Who is She? The Existence of an Ontological Goddess By Molly

I do feel Her presence directly in my life—call it an energy, call it the sacred feminine, call it the divine, call it source, call it soul, call it spirit, call it the great mystery…I perceive a web of relatedness and love within the world and I choose to put a feminine form to that energy—to name it and know it as Goddess.

To me, Goddess is found in the act of specifically naming that ineffable sense of the sacred that we all, universally, experience or perceive at some point during our lives. Whether it be in gazing at the ocean or in climbing a mountain, in the births of our children or the hatching of a baby chick, almost all humans experience transcendent moments of mystery, meaning, wonder, and awe. We can call these experiences by different names and I feel that the Goddess arises when we have the courage and capacity to name Her as such, rather than stay hazy, generic, or afraid.  In my own life, I call these numinous experiences Goddess and through this I know She exists in, of, around, and through the world that I live in. It is in these experiences that I touch Her directly.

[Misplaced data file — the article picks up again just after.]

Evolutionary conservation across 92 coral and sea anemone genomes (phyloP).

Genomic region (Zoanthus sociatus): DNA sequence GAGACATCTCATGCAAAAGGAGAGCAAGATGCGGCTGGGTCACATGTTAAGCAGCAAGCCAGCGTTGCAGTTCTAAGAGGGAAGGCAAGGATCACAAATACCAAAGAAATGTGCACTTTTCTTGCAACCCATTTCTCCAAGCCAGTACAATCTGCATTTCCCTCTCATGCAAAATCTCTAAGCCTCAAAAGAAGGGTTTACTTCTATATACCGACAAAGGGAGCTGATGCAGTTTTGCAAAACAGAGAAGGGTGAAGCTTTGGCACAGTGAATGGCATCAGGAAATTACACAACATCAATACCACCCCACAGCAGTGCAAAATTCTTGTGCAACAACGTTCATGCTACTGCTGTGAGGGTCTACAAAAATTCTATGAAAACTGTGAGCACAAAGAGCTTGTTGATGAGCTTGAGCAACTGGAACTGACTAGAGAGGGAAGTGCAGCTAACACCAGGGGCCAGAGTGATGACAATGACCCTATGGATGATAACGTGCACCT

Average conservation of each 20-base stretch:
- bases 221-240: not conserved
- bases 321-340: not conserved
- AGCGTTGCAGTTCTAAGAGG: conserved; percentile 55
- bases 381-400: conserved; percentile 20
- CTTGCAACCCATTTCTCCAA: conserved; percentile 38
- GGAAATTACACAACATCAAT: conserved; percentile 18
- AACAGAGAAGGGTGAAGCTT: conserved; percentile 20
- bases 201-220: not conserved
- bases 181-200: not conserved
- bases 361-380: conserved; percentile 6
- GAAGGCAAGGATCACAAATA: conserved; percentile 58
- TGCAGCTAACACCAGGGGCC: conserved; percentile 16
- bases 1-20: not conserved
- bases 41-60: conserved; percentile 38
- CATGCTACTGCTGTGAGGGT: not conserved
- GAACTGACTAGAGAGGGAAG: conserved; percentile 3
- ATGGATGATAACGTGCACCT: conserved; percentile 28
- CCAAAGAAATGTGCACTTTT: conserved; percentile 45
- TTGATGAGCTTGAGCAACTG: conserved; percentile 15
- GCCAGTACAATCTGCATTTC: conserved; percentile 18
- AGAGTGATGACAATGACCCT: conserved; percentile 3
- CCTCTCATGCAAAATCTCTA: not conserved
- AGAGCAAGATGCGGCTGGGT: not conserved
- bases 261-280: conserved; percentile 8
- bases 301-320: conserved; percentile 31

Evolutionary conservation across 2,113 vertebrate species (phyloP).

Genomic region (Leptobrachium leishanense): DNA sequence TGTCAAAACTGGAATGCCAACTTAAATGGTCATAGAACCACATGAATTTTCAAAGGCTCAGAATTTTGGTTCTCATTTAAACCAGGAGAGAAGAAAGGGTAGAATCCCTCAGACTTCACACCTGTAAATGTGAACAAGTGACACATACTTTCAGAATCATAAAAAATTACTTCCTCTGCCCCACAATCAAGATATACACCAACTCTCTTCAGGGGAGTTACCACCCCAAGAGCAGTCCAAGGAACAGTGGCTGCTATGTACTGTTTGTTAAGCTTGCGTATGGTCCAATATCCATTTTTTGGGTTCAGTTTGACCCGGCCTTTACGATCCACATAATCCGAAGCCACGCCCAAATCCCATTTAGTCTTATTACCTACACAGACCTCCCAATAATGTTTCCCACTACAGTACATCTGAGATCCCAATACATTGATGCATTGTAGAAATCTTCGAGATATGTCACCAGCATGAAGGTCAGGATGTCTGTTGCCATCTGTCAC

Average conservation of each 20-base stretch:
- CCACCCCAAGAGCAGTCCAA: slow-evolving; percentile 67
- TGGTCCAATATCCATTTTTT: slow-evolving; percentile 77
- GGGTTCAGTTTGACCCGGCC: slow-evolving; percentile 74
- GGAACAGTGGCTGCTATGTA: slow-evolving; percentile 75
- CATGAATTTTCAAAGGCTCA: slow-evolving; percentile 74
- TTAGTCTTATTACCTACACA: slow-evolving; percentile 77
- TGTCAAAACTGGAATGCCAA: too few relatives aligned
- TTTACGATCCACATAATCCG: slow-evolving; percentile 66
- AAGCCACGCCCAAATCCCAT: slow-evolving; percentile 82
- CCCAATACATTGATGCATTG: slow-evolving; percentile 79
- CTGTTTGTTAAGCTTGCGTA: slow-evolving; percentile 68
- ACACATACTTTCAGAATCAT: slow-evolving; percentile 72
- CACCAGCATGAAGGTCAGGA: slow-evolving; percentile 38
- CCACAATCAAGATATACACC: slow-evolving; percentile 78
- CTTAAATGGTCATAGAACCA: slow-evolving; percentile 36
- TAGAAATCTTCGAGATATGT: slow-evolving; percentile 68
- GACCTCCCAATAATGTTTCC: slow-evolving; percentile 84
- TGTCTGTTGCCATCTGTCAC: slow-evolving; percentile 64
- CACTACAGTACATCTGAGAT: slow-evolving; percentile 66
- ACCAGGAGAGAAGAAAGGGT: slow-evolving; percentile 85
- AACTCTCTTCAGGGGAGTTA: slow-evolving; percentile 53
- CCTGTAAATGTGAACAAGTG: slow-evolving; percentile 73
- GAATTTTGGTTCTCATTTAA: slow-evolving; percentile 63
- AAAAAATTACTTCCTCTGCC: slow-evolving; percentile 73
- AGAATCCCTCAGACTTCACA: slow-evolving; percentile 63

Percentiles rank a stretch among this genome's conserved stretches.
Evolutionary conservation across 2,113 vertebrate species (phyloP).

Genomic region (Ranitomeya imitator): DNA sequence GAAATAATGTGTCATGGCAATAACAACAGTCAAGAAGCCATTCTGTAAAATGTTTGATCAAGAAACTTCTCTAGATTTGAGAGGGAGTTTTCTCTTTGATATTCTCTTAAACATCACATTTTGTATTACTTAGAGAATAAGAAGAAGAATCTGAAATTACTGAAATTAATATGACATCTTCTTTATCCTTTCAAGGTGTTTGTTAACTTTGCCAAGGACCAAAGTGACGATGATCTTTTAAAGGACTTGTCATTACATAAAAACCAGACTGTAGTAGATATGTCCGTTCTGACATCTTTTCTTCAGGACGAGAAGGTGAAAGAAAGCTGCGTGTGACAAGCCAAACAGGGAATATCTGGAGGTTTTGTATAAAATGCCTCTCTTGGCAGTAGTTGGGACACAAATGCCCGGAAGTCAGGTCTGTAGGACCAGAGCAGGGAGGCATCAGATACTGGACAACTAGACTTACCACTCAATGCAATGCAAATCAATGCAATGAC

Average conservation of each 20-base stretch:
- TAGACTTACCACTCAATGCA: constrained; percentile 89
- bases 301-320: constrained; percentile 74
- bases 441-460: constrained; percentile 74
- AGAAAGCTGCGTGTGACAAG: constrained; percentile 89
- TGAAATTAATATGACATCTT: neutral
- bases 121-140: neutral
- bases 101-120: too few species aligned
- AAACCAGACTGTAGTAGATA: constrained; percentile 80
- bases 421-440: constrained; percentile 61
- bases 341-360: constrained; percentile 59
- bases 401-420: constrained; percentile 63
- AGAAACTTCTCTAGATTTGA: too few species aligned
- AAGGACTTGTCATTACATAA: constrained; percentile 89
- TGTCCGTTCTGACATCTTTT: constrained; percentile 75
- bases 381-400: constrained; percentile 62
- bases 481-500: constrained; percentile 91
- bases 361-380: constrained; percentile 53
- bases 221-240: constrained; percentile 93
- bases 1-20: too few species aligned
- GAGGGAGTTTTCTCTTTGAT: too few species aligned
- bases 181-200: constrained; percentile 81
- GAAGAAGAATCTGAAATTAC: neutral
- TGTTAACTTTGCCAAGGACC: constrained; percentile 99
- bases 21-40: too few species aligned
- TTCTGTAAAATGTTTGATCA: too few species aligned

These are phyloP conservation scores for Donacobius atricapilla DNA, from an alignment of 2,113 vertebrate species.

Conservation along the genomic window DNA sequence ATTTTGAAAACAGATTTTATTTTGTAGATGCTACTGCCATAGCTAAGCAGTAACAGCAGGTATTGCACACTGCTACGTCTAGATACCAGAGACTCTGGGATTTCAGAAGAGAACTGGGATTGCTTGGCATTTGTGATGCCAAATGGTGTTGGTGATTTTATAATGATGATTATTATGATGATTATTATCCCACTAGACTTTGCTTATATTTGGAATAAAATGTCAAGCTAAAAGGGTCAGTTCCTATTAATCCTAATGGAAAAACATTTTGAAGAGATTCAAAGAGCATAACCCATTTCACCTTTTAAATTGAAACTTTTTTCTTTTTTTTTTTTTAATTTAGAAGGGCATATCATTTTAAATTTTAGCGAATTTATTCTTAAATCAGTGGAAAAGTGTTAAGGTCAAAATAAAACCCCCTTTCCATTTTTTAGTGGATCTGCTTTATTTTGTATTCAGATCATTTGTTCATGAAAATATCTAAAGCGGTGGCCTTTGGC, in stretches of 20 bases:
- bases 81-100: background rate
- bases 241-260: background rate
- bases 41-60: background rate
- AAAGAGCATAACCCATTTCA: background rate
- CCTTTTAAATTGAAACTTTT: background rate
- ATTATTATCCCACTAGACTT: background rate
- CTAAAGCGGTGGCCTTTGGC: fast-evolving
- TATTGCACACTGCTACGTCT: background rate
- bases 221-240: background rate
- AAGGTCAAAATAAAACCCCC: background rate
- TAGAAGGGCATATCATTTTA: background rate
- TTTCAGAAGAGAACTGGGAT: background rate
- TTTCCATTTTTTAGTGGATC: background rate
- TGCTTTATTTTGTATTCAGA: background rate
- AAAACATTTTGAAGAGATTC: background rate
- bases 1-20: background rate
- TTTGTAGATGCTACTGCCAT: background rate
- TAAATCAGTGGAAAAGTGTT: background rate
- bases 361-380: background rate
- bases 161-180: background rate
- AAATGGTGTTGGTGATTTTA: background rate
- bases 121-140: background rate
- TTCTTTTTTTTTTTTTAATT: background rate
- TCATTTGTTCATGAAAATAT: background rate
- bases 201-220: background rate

A classic, though limited, ontological argument is that God(dess) is because we can conceptualize of that existence. Rather than frame my argument for the existence of Goddess this way, I would say that Goddess is because we feel or experience that She is. Additionally, I do not actually find it necessary for a deity to necessarily meet classic theological criteria of all good and all powerful. In one of my first classes at Ocean Seminary College, I wrote the following, inspired by Carol Christ’s writing: “I have a thealogical view of the world/universe as the body of the Goddess. Everything is interconnected in a great and ever-changing dance of life. Not as ‘all one,’ but as all interconnected and relating to one another, in an ever-present ground of relationship and relatedness…I imagine the divine as omnipresent (rather than omnipotent).” The Divine is located around and through each living thing as well as the great web of incarnation that holds the whole.